In Our Opinion

What Peloton got wrong (and how they could have fixed it)

By December 22, 2019 December 24th, 2019 No Comments

As an athlete, a woman and a marketing professional, it was with great interest that I watched social media explode over another advertising misstep by fitness equipment manufacturer Peloton. And, of course, the genius follow up by Aviation Gin.

Let me start by saying that, while I don’t own a Peloton, I am a believer in buying the equipment that works for you and not judging others for paying what may appear to be “too much.” Those I know with a Peloton Bike or Treadmill love it, and most astonishingly, most still use it months and years after the purchase.

(It should be noted that none of them, to my knowledge, keep it on display in their living room or in their penthouse apartment overlooking Central Park.)

Reviewing the commercial again (and again), it suffers from a serious case of cluelessness which, as has been pointed out by many, smells like sexism. But, with two quick fixes to change the perspective, the ad could have been salvaged.

Fix #1 – The commercial is in trouble right from the start. If mom could have told her husband she wanted a bike, only to be “surprised” when on Christmas Day, it would feel like something she chose, rather than was forced upon her.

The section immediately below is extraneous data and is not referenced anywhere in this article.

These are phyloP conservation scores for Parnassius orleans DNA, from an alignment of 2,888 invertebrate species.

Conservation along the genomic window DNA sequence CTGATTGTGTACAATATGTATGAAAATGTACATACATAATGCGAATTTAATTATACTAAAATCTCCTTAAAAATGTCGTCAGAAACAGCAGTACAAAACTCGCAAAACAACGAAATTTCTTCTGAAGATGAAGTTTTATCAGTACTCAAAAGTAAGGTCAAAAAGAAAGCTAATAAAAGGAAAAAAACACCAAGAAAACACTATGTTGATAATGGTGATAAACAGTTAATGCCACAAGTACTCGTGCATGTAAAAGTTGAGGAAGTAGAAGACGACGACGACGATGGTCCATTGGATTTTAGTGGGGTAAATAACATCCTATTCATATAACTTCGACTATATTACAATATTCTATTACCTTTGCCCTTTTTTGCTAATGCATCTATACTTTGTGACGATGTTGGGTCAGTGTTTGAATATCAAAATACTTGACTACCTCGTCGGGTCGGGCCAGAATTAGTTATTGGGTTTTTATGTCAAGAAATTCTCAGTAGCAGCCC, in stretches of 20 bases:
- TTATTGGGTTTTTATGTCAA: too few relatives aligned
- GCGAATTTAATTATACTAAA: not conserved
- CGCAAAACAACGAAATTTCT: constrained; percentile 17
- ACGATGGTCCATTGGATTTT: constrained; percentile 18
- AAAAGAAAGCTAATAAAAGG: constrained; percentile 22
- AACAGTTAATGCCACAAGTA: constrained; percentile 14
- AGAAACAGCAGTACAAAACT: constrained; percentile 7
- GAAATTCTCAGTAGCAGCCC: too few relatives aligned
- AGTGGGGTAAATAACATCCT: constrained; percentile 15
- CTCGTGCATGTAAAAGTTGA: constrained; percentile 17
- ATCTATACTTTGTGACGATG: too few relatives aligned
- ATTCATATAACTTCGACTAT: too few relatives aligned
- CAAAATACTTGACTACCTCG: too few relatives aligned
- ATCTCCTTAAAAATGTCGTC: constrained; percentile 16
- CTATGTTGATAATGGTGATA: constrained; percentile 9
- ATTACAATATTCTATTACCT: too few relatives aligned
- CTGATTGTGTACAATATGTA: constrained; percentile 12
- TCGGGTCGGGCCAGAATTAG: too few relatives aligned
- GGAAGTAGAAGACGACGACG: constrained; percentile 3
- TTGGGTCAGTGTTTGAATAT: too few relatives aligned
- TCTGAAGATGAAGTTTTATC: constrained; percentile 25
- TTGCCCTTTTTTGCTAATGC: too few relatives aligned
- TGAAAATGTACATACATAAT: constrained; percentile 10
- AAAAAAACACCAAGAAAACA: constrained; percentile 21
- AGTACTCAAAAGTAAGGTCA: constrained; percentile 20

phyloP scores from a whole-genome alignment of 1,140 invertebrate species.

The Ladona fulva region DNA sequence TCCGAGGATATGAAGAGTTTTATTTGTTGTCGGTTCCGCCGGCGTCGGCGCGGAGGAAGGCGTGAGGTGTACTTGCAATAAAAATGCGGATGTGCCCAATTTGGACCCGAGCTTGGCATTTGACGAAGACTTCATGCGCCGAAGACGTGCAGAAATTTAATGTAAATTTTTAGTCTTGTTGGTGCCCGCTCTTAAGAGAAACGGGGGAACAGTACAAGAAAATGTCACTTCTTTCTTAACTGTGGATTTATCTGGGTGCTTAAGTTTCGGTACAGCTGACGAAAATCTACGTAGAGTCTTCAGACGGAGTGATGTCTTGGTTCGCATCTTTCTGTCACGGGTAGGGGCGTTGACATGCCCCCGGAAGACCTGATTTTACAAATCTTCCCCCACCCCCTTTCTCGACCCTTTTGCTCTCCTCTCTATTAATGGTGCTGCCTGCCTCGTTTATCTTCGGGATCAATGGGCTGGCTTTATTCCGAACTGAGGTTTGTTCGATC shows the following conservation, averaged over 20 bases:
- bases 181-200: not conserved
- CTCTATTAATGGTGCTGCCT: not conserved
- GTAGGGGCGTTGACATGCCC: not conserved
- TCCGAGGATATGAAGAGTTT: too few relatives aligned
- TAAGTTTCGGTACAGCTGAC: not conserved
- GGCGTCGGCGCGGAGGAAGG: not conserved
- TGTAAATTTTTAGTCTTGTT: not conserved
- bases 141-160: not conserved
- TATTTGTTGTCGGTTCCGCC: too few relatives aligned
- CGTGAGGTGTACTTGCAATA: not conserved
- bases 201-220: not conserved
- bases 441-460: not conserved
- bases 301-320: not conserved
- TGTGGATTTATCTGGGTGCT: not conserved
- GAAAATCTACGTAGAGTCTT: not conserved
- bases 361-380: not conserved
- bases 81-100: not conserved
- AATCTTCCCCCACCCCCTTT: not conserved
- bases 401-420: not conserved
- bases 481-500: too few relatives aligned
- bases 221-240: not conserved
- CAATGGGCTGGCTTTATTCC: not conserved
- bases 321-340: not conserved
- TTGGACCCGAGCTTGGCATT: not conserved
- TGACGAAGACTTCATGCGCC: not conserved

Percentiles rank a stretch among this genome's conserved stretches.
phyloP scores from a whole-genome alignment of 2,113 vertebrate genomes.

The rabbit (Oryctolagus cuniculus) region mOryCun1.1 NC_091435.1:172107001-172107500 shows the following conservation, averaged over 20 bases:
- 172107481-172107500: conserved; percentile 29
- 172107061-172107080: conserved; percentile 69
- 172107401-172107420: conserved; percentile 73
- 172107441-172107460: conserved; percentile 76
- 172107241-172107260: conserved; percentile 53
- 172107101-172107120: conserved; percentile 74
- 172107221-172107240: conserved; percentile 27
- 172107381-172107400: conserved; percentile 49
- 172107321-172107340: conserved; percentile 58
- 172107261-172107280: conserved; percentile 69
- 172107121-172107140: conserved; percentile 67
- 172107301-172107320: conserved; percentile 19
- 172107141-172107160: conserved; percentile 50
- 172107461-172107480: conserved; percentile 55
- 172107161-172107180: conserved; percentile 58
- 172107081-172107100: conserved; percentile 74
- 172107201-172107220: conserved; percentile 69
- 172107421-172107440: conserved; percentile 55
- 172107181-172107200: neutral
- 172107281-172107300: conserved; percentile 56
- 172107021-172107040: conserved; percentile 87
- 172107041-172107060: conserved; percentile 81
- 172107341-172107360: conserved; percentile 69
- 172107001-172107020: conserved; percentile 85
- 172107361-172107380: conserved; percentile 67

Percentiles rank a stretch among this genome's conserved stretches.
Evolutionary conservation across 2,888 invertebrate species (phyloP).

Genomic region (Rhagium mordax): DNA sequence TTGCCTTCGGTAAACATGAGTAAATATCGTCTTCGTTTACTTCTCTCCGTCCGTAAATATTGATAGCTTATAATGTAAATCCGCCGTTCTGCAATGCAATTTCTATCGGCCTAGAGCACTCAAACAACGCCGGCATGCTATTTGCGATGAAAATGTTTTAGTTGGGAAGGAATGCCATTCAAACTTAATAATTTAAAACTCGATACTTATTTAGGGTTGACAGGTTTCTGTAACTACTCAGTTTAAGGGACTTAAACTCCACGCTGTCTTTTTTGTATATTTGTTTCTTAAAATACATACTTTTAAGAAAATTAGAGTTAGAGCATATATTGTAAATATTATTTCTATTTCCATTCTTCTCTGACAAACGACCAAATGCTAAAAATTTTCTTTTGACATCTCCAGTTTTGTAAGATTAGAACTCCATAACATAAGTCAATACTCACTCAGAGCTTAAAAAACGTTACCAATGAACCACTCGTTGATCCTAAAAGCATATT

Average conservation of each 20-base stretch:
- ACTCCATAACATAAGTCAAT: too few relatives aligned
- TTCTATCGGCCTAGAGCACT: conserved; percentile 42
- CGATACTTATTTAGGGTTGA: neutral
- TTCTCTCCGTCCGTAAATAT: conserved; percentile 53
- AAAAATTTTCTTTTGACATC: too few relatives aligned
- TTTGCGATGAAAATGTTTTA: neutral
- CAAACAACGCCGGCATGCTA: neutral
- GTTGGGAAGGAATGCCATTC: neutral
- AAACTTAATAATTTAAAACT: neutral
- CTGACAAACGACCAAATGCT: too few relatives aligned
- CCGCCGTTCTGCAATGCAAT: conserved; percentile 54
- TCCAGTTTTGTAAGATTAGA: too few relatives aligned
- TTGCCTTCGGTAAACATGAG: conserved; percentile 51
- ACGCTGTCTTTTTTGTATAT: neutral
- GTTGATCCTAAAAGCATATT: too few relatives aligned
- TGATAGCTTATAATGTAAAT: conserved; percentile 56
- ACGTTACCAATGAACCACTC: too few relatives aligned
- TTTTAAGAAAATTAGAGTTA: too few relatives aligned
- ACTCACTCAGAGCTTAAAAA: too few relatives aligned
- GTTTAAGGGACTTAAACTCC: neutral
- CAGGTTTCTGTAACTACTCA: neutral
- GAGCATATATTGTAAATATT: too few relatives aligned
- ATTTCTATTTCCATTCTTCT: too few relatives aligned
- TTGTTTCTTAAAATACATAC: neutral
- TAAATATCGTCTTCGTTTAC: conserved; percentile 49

Surprised or horrified? You decide.

We tend to fault husbands, in particular, for giving presents that are functional, with the assumption that their spouse would like something more fun. But if your loved one wants an exercise bike, a set of car mats, or a robot that will do the vacuuming (my personal favorite), who is anyone to say that is the “wrong” gift?

Walmart figured out how to let mom ask for a smoker without it looking like dad is making her do all the cooking.

The middle of the commercial felt very familiar. The nervousness I felt the first time I joined a virtual group ride on Zwift. The astonishment each time I managed to get up early. The pride when I realized fitness was becoming a habit. Even the gratitude she expresses at the end.

Which brings me to Fix #2. Wrapping up with what turns out to be a confessional by the wife to her husband, she says “A year ago, I didn’t know how much this would change me. Thank you.”

Assuming we’ve fixed the front end, a slight tweak to this line would have made all the difference.

A year ago, I didn’t know how much this would change me. Thank you for the time and support I needed.

Because let’s face it, mom didn’t need just a bike. She needed help from her husband as she carved out time to focus on herself.

Much has been written about how the skinny woman from the ad didn’t need to get skinnier. But that ignores the very real benefits to exercise that go beyond weight – mental health, aerobic health – and falls into another trap, which is judging by someone’s weight without knowing their actual fitness.

All things considered, the ad isn’t terrible – but it isn’t terribly good either. For another exercise equipment manufacturer doing a better job, I suggest you take a look at the “If I Can, You Can” series from Bowflex.

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